Cats still have plenty to work on for decider
AFTER another defeat at the hands of Kilkenny in Croke Park, the road home to Waterford might have been particularly long last night.
When they went 1-2 to no score down after a few minutes, they would have been forgiven for thinking the worst. But Davy Fitzgerald's side dug the heels in and clawed themselves back into the game which was no small feat when you consider how much this team have been through the wringer -- and that's just this season.
The collapse of the Munster final is long since forgotten. Pride was restored in Waterford yesterday. Theirs was a manful, dogged display.
They had another chance to throw in the towel just before the interval when David Herity saved John Mullane's shot and, around a minute later, Richie Hogan had the ball in the Waterford net, but once again they reset and refocused and produced periods of hurling where they made life difficult for Kilkenny.
That's not to say that Waterford would have beaten Kilkenny had those breaks gone their way. In truth, they are still a little short of the standard of Tipperary and Kilkenny. John Mullane was excellent yesterday, but he needs a little more help up there.
It will take time to find and develop someone like that, but the majority of this Waterford team are relatively young, so they'll be a little bit stronger next season. One man we might have seen the last of is Tony Browne. Second guessing his intentions is a dangerous past-time, but if he does hang up his hurl, he'll do so with the respect of everyone involved in hurling across the country.
Kilkenny find themselves in a sixth successive final and the 11th in the 13 years of Brian Cody's reign. And he probably couldn't have asked for better preparation. Kilkenny looked to be playing within themselves for large parts, but they've plenty to work on.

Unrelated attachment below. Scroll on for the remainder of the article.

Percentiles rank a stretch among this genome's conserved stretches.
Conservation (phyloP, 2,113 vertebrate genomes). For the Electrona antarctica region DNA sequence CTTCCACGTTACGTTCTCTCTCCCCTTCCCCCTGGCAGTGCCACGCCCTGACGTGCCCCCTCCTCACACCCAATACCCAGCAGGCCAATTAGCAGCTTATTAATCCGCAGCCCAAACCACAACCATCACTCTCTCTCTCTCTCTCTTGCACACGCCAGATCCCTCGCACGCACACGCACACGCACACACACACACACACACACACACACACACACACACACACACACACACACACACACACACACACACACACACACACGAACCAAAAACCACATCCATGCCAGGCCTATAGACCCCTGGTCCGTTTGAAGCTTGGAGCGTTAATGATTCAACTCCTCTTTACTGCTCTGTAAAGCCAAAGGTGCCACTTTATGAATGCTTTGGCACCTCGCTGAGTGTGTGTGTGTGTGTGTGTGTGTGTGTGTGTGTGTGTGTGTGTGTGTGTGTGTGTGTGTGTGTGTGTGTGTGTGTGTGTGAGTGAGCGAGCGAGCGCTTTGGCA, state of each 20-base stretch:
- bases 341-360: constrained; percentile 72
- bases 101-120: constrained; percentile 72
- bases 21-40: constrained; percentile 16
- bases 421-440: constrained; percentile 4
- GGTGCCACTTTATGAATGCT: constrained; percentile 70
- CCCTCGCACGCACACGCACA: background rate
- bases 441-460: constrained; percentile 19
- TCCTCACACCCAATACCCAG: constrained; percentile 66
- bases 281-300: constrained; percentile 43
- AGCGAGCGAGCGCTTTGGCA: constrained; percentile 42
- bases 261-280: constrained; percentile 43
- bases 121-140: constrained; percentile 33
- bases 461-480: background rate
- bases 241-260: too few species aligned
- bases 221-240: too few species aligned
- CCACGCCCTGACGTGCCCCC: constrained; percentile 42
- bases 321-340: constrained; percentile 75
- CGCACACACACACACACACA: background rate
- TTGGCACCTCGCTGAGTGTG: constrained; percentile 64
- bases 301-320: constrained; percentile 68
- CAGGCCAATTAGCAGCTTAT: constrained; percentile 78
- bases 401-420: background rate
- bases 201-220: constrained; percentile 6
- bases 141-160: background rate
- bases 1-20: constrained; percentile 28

There were uncharacteristic examples of poor shot selection and shooting. Mullane caused no end of headaches, while Seamus Prendergast gave JJ Delaney plenty to think about, though by the time the final whistle went the Fenians man had won that battle.
And there's a few players coming back into the mix that will push hard for places over the next few weeks. Paddy Hogan might not be that well known outside Kilkenny, but he's been in the panel for a few years and grabbed a point when he was brought on.
Eddie Brennan, who was the only forward to play every league game, was also sprung from the bench. Aidan Fogarty is another on his way back.
They'll have some work to do though. Colin Fennelly has fitted into the attack seamlessly, while another relative newcomer, Paul Murphy, looks assured in the full-back line.
Michael Fennelly has emerged as one of the leaders of the team and has done well to fill the void left by the likes of Derek Lyng.
Tipperary are hot favourites to come through their semi-final clash against Dublin, but, regardless of whom it is, Kilkenny will have to improve for the decider.
All the league and Walsh Cup matches have been focused towards this and Brian Cody is back where he wants to be -- within 70 minutes of yet another All-Ireland title.
The minor game provided a shot in the arm for Galway hurling. Clare, who were fancied in many quarters to go one better than last year when they were beaten in the All-Ireland final, were on top for the early part of the game as Galway were trying to settle into their first competitive match.
The Munster men will feel they could and probably should have won in normal time, but in extra-time Mattie Murphy's side got stronger as the game wore on as they started to find their feet.
Galway probably aren't sure of their best team yet, but I saw them in training recently and they have some serious players in their side and that win yesterday means that things aren't as bad in Galway as some people might think.